Some of the tasks listed will be of interest to you, while others are not relevant to your
discipline. The following sections provide you with a short description of these tasks along
with several illustrations and examples. References to the User’s Guide are listed at the end of
each section for additional study.
Edit Subobjects and Component Objects 81

Edit Subobjects and Component Objects


By pressing CTRL as you select a solid, you can select subobjects and component objects in a
3D solid. Subobjects include edges and planar surfaces. Component objects include
primitives and other solids that are combined with Boolean operations to form a complex
solid. You can also edit a solid using grips to change its dimensions.

An edge subobject is
selected on the box
Grips are displayed on
a box primitive

Two component
objects are
contained in this
combined solid
Press and pull a face

Editing subobjects and components is best suited for conceptual design. Using these features,
you typically do not specify distances and angles with precision. Instead, you focus on visual
and spatial effects by stretching, moving, pressing, and pulling the components of a solid
model.

Try It
1 Create a model from several primitives and combine them with a Boolean operation such
as UNION or SUBTRACT.
2 Specify a 3D isometric view and specify either the Conceptual or Realistic visual style.
82 Chapter 7 Put Your Work to Use

3 Enter presspull and move your cursor over one of the faces of the solid. You can also start
PRESSPULL from the dashboard. It is located near the center of the 3D Make control
panel.

Before pressing or pulling Face is pulled, colored area indicates change

4 Click and then drag the surface forward and back. As you drag the face, the color of the
face is set temporarily to the current color.
5 Click to accept the change.

Further Study in the User’s Guide


Manipulate 3D Solids and Surfaces
Press or Pull Bounded Areas
Select and Modify 3D Subobjects
Use Grip Tools to Modify Objects
Create Sections 83

Create Sections
You can use several approaches to create sections. With “destructive” sectioning, you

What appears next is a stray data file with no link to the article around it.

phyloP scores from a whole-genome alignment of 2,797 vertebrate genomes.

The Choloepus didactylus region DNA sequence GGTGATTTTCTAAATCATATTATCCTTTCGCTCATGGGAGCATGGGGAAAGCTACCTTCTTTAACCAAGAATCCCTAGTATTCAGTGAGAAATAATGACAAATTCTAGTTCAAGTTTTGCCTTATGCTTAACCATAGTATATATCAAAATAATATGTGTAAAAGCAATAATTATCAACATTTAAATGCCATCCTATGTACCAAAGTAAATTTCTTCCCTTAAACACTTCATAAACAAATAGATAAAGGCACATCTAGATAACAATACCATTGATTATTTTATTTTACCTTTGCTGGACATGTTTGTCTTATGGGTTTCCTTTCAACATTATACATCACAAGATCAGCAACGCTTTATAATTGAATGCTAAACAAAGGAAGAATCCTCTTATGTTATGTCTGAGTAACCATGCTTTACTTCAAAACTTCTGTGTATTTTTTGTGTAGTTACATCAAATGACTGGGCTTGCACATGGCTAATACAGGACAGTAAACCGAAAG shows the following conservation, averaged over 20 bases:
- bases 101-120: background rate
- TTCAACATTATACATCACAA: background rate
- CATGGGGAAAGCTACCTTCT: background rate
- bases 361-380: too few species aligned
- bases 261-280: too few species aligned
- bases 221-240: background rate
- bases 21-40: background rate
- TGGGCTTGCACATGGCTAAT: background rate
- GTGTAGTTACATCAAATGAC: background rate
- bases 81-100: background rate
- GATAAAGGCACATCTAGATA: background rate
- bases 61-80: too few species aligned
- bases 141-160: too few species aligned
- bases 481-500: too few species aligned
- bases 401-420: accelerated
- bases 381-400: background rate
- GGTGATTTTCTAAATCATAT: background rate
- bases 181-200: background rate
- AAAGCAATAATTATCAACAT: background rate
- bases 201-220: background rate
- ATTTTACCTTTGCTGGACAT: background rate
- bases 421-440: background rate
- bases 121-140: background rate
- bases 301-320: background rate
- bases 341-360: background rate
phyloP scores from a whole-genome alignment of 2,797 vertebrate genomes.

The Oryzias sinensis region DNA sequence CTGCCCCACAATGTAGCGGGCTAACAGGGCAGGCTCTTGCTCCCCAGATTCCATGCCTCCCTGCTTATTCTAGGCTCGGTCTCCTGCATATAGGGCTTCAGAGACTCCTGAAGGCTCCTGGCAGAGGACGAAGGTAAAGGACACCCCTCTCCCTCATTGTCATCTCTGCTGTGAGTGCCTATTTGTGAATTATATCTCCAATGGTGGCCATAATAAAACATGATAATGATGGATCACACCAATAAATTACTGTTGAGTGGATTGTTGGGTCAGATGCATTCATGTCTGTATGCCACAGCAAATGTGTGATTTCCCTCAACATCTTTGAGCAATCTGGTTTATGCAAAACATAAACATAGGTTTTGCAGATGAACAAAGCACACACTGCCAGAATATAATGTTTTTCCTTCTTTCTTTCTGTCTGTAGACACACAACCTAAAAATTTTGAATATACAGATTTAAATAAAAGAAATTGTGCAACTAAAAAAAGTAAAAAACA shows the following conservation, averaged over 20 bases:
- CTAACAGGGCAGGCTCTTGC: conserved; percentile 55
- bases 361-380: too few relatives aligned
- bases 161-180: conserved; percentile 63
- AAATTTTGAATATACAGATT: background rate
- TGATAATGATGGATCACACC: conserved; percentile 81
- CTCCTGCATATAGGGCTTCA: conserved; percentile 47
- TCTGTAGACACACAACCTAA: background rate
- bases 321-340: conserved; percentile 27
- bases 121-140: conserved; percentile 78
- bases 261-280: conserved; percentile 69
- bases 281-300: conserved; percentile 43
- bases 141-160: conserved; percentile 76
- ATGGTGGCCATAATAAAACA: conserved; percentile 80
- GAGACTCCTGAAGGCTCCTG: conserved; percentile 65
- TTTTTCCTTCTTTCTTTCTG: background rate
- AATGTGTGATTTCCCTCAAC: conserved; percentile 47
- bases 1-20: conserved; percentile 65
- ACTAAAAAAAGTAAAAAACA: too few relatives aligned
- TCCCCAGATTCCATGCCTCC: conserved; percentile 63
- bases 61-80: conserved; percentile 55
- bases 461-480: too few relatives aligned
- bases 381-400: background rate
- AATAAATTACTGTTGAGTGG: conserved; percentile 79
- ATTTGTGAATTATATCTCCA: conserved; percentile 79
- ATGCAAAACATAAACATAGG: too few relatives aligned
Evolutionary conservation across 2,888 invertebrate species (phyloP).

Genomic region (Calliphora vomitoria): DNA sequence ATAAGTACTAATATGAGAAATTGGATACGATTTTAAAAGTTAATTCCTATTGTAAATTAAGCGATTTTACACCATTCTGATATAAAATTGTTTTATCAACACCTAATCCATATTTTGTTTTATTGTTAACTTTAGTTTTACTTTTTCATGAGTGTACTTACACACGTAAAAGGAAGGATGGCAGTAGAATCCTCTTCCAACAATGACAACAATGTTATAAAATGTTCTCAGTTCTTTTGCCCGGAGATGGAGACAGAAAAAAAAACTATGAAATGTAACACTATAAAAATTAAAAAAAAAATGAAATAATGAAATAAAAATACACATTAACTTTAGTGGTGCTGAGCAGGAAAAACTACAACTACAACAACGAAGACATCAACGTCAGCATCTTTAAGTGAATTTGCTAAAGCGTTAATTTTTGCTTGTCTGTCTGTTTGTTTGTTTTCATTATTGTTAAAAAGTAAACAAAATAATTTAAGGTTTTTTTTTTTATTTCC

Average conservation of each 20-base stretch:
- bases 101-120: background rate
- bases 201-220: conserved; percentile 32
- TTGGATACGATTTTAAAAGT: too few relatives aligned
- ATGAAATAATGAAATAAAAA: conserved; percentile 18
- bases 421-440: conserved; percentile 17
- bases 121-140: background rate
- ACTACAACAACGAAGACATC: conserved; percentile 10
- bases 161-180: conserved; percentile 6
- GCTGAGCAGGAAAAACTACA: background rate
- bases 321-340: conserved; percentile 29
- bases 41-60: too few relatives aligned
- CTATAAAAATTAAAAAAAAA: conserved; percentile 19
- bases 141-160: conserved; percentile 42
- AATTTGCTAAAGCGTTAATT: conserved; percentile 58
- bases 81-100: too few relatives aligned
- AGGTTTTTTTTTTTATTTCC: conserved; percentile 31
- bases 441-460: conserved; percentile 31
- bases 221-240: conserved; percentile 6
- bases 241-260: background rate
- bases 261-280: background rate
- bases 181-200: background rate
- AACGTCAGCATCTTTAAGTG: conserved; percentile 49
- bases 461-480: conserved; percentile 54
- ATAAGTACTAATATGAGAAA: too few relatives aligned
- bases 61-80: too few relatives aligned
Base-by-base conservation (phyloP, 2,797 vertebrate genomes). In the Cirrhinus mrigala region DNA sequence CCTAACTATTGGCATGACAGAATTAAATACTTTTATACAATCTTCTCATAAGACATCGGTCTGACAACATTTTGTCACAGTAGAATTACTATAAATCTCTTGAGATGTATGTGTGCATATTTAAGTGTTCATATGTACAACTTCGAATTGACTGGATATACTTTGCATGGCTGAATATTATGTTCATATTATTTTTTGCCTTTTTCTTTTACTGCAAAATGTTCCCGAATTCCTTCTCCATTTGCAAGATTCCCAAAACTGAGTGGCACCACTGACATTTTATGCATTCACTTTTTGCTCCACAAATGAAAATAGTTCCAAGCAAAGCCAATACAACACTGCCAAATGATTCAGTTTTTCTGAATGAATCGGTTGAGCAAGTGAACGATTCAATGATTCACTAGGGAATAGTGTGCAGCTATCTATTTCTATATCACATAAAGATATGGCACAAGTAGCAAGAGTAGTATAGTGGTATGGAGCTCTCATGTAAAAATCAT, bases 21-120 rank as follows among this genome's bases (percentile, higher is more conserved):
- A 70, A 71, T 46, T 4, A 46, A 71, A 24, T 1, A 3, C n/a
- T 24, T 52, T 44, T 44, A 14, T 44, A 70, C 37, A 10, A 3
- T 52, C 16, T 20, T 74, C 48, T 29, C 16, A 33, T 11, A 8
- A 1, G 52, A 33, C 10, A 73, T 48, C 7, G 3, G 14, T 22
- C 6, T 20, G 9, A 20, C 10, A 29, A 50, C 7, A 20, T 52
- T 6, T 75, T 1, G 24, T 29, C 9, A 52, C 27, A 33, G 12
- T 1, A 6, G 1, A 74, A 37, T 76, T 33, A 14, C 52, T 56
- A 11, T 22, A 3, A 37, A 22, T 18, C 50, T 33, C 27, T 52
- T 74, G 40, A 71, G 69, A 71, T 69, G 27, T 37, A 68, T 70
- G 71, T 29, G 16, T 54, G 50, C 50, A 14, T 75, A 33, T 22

typically copy the solid model to its own layer or to a separate drawing file and then subtract
another solid from your model to create the section view.

Try It
1 Open the drawing 71 Florett.dwg. This is a solid model of an electric foil point used in the
sport of fencing, but the interior components are not visible.
2 Move your cursor over the foil point. Notice that the components have been associated
into several groups. Set the PICKSTYLE system variable to 0. This allows you to select
grouped components individually.

TIP When you need to combine several 3D solids, but you do not want to combine them
with a Union operation, assign the solids to one or more groups.

3 Turn off layer 10 BARREL.


Notice the interior components. Turn off several other layers to explore the design.
4 Turn off all layers except 10 BARREL and 01 BOX.
5 Subtract the box from the barrel. Turn on all layers except the 00 REFERENCE layer.
6 Use 3D Orbit to view the sectioned model.
To get a better section view, you could make a copy of the box to be subtracted, perform
a Subtract operation, and then repeat for each component. If you subtract the box from
all the components in one Boolean operation, it will combine the results into a single
solid, which is usually not what you want to do.
7 Open the drawing 72 Florett-S.dwg. This model is the result of repetitive subtractions on